Stock Markets Rattled By Trump’s Rhetoric
Stock market indexes around the world continue to slide for a third consecutive day as the exchange of threats between the US and North Korea spreads fears of war. Investors are seeking to buy assets considered safe havens such as the Japanese Yen and the Swiss Franc. The FTSE100 Index in London opened down 1.19% this morning, following yesterday’s drop of 1.44%. The DAX stock index in Frankfurt was down by 0.5%. An ING analyst said that the situation is beginning to look like this generation’s Cuban missile crisis.
Donald Trump said that his comments about “fire and fury” against North Korea “maybe..wasn’t tough enough.” The US president added that “things will happen to them like they never thought possible”, if Guam island gets hit by North Korea’s ICBMs. A state-run newspaper in China said that the Chinese should remain neutral if North Korea decided to launch an attack on US soil.
Pound Sterling – UK Markets
Today, the Pound retreated against the US Dollar with the exchange rate set at $1.29. Sterling rallied against the Euro with the exchange rate set at €1.10.
The National Institute of Economic and Social Research (NIESR) published a report which said that, according to its estimates, the British GDP grew by 0.2% in the three months to July, 0.1% lower than the first quarter’s reading. The report said that the UK economy continues to grow below its long-run trend of 0.6%. NIESR forecasts a modest economic recovery in the second half of the year, in response to a strengthening global growth and a weaker Sterling. According to the report, consumer spending will be reduced because of weak wage growth and investment spending held back by Brexit uncertainty. The NIESR is regarded as highly reliable.
EY Item Club’s senior economic advisor, Martin Beck, said on BBC Radio that the City should be expecting a tough few years ahead as business and mortgage lending are constrained by unfavourable economic conditions. Beck said that demand is declining since households are facing budget problems because of the high inflation. Beck also noted that the economic slowdown and the uncertainty caused by Brexit will reduce business investments.
US Dollar – US Markets
The US Dollar continued to strengthen against the Euro for a second straight day, with the exchange rate set at €0.85. Later in the afternoon, markets will be waiting for July’s US inflation data, which could change expectations for a Fed interest rate hike.
Inflation is expected to climb by 0.2% in July, on a month-to-month basis, or 1.8% on a yearly basis, which is still below the 2% target that the US Federal Reserve has set. Janet Yellen, the Fed’s Chair, has signalled that the Fed is willing to hike its interest rate as long as there is potential for an inflation rise. However, markets are not convinced and have priced in a 40% chance of an interest rate hike by the end of the year.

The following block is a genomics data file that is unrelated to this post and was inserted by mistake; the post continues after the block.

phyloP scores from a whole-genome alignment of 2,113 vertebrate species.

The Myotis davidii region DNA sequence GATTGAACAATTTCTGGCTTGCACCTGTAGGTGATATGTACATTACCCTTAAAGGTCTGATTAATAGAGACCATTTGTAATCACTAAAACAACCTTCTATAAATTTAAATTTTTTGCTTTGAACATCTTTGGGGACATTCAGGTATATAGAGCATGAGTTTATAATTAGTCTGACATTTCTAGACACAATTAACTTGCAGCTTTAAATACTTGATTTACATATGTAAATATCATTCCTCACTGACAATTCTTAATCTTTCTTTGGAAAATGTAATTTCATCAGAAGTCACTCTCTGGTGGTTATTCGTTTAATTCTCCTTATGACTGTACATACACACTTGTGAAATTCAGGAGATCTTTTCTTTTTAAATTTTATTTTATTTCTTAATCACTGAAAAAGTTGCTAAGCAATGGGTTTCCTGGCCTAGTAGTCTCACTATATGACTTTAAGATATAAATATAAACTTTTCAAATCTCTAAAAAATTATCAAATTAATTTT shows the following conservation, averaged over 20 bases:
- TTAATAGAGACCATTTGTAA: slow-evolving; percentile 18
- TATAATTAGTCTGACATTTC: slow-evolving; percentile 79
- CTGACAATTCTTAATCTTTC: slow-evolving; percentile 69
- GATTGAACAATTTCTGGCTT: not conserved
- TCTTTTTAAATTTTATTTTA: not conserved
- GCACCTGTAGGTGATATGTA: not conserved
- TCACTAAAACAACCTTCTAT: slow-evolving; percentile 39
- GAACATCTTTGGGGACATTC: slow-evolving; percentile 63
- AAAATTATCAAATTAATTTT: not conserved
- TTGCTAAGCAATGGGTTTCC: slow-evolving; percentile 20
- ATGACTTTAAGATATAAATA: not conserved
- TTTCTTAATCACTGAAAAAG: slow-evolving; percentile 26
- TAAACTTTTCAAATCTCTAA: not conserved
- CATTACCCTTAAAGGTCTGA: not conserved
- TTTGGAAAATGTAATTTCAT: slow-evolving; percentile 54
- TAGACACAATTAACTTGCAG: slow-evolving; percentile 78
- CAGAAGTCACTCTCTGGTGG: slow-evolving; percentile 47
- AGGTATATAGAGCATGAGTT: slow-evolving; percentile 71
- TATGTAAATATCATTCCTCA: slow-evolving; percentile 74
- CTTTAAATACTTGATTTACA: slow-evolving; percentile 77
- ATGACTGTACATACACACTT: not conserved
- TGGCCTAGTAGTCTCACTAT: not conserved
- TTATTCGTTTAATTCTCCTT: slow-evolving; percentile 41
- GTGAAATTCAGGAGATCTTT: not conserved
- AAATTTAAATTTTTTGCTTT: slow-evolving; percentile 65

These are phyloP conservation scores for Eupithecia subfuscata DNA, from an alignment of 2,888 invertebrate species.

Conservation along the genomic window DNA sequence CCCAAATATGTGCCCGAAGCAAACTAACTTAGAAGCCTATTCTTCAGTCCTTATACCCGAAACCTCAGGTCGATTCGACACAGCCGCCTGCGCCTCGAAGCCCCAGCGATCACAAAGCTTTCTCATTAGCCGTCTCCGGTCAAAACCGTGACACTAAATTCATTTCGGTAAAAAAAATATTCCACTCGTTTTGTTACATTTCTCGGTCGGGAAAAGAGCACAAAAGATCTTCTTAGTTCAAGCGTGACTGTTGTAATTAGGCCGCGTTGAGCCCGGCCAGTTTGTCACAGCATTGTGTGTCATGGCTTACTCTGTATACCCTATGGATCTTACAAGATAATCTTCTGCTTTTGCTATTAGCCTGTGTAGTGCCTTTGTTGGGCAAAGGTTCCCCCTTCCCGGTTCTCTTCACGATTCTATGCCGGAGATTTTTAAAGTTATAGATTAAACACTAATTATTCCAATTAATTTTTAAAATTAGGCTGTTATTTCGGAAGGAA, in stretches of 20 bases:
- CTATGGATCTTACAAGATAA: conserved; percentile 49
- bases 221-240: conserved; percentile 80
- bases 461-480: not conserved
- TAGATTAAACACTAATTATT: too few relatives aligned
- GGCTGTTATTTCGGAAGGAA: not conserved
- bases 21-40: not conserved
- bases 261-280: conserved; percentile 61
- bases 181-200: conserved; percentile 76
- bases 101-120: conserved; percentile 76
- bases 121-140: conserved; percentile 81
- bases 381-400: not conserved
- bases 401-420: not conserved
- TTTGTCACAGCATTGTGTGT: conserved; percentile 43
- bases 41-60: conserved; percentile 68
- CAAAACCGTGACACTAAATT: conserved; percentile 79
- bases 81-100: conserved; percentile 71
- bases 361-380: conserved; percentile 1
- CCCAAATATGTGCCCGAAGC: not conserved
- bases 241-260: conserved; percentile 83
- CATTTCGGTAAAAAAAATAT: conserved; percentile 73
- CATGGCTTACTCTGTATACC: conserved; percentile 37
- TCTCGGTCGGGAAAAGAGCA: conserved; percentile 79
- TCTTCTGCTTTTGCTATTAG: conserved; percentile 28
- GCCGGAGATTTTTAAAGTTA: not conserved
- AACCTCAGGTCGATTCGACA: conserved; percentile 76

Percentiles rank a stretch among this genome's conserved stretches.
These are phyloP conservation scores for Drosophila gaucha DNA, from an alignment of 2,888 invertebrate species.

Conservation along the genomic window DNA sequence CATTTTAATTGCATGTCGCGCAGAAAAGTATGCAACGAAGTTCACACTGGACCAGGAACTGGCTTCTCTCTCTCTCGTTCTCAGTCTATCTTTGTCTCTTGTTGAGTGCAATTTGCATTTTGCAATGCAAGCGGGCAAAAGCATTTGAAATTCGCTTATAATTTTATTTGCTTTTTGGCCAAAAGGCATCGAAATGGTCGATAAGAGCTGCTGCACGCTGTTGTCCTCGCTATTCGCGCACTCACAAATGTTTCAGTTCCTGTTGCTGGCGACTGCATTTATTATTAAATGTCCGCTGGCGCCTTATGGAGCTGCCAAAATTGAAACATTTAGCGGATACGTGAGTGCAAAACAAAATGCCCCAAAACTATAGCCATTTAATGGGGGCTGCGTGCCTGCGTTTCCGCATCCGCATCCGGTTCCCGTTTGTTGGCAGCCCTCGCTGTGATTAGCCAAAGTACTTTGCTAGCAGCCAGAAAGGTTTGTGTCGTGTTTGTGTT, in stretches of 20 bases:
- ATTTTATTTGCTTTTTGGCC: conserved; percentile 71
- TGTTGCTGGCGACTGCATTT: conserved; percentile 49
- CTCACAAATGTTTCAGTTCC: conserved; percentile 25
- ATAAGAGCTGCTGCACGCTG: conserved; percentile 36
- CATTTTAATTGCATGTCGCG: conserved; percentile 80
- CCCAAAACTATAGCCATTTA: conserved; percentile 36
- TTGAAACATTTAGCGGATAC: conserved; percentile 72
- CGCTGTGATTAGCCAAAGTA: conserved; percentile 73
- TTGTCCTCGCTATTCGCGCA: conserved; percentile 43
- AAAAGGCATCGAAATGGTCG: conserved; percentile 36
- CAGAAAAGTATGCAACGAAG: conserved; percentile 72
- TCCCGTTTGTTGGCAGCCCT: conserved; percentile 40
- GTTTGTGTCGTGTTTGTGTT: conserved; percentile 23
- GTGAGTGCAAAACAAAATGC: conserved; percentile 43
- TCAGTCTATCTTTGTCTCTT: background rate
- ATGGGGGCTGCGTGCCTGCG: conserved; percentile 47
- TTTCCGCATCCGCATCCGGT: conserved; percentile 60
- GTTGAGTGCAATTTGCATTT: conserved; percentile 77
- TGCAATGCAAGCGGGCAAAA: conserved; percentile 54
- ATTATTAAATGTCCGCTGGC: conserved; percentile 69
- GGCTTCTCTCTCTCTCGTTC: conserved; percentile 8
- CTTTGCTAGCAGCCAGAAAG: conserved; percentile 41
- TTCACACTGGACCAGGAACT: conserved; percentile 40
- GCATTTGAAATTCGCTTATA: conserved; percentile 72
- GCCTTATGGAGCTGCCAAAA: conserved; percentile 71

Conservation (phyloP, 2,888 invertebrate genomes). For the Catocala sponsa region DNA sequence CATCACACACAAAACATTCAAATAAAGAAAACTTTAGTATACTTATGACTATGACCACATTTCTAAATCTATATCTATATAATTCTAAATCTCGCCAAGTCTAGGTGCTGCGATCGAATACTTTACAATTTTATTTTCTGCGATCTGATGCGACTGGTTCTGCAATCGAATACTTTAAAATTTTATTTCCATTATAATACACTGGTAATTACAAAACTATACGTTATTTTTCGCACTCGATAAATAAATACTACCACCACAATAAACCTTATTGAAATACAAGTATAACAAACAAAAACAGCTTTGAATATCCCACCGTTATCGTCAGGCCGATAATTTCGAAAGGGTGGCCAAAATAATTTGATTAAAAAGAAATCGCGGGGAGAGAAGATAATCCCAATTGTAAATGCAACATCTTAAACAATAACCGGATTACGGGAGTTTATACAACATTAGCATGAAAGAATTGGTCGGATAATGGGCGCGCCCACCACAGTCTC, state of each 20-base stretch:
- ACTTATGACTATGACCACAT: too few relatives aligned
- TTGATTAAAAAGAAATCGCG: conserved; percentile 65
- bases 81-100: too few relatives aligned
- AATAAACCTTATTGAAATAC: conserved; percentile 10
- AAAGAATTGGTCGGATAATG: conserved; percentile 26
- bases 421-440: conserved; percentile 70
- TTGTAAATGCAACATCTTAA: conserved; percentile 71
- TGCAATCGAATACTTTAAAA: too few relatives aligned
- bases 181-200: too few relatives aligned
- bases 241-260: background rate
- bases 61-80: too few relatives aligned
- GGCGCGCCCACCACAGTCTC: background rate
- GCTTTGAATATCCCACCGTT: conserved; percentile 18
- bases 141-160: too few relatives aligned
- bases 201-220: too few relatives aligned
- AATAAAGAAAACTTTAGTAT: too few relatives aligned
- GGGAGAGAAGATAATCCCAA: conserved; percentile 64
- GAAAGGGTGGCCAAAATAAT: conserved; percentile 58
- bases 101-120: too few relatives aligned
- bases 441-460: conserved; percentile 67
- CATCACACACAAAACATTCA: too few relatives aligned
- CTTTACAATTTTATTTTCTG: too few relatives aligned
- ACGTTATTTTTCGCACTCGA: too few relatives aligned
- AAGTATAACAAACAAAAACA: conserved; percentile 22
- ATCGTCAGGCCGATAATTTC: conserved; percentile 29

William Dudley, the New York Fed’s president, said that the Federal Reserve expects US inflation to rebound thanks to the weak US Dollar and the improving labour market. Dudley, who is considered Janet Yellen’s close ally, noted that the reason behind the weak wage growth is the sluggish productivity growth. A Reuters poll showed that economists in the US expect the economic expansion to continue for two more years, but not at the pace that the Trump administration has predicted.
Euro – European Markets
The Euro dropped against the US Dollar, with the exchange rate set at $1.17. A series of data releases from France, Italy and Spain came out in line with analysts’ expectations.
In France, inflation in July increased by 0.8%, on a year to year basis, while in Spain inflation declined by 0.7%, on a monthly basis. INSEE, the French bureau of statistics, published data regarding the Nonfarm Payrolls in the second quarter of the year, which increased by 0.5%, quarter over quarter. In Italy, data released by the Istituto Nazionale di Statistica, showed that inflation in July went up by 1.1%, on a yearly basis.
A Goldman Sachs report suggested that the recent Euro appreciation raised the issue of how the European Central Bank may respond to exchange rate strength. Analysts believe that the magnitude of the appreciation won’t be enough to result in an ECB rate cut. The report said that Goldman Sachs expects for the ECB to reiterate that rate increases will take place after the bond-buying programme has ended.
Other Currencies – Highlights
The Pound strengthened against the Australian Dollar, trading at 1.65 AUD. The Aussie also hit a four-week low against the US Dollar, but recovered slightly thereafter. The Governor of the Reserve Bank of Australia (RBA), Philip Lowe, said in a parliamentary hearing that the current market pricing implies a greater probability of a rate rise than a rate reduction. The Governor noted that wage growth remained near record lows, despite the success of the economy in creating jobs, adding that this happens worldwide. Lowe also said that a further appreciation of the Aussie would slow inflation’s pick up.
Sterling dipped against the New Zealand Dollar, trading at 1.78 NZD. JBWere, an advisory firm, published a report which says that the country’s economy has entered a productivity recession and is failing to create wealth. JBWere analysts suggest that GDP growth has been driven almost completely by adding more people to the economy, working more hours. Bernard Doyle, head of strategy at JBWere, said that employees are working harder, but not smarter. Doyle said that there is no improvement on the GDP per hours worked figure and added that he hopes the issue will be discussed at a political level.